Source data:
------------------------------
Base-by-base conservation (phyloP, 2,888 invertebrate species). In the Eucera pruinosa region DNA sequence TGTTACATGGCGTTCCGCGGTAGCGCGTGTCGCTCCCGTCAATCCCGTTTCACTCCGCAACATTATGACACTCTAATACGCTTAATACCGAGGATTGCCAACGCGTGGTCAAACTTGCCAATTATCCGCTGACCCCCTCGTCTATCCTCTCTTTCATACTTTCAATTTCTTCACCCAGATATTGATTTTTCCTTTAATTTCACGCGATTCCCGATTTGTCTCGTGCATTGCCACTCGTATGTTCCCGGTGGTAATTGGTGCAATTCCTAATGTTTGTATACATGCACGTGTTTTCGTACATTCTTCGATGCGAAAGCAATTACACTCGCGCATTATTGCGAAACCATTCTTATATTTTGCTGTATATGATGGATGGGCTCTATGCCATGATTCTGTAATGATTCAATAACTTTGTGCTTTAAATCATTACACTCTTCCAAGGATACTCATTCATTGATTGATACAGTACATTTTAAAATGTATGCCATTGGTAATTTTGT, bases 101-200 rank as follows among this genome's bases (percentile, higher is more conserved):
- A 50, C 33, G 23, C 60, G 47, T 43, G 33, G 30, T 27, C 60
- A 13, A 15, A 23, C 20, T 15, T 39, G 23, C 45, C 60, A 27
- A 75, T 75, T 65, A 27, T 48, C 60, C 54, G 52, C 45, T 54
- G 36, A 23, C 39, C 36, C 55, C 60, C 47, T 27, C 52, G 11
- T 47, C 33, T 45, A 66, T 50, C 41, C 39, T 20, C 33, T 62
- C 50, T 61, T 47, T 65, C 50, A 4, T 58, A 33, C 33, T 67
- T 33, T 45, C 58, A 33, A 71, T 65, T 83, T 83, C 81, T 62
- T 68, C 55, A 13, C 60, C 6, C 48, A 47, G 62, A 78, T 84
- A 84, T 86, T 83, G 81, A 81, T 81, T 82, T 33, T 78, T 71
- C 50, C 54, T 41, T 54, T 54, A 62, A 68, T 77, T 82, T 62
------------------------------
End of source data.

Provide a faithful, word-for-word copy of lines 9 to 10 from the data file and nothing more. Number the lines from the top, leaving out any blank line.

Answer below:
- T 68, C 55, A 13, C 60, C 6, C 48, A 47, G 62, A 78, T 84
- A 84, T 86, T 83, G 81, A 81, T 81, T 82, T 33, T 78, T 71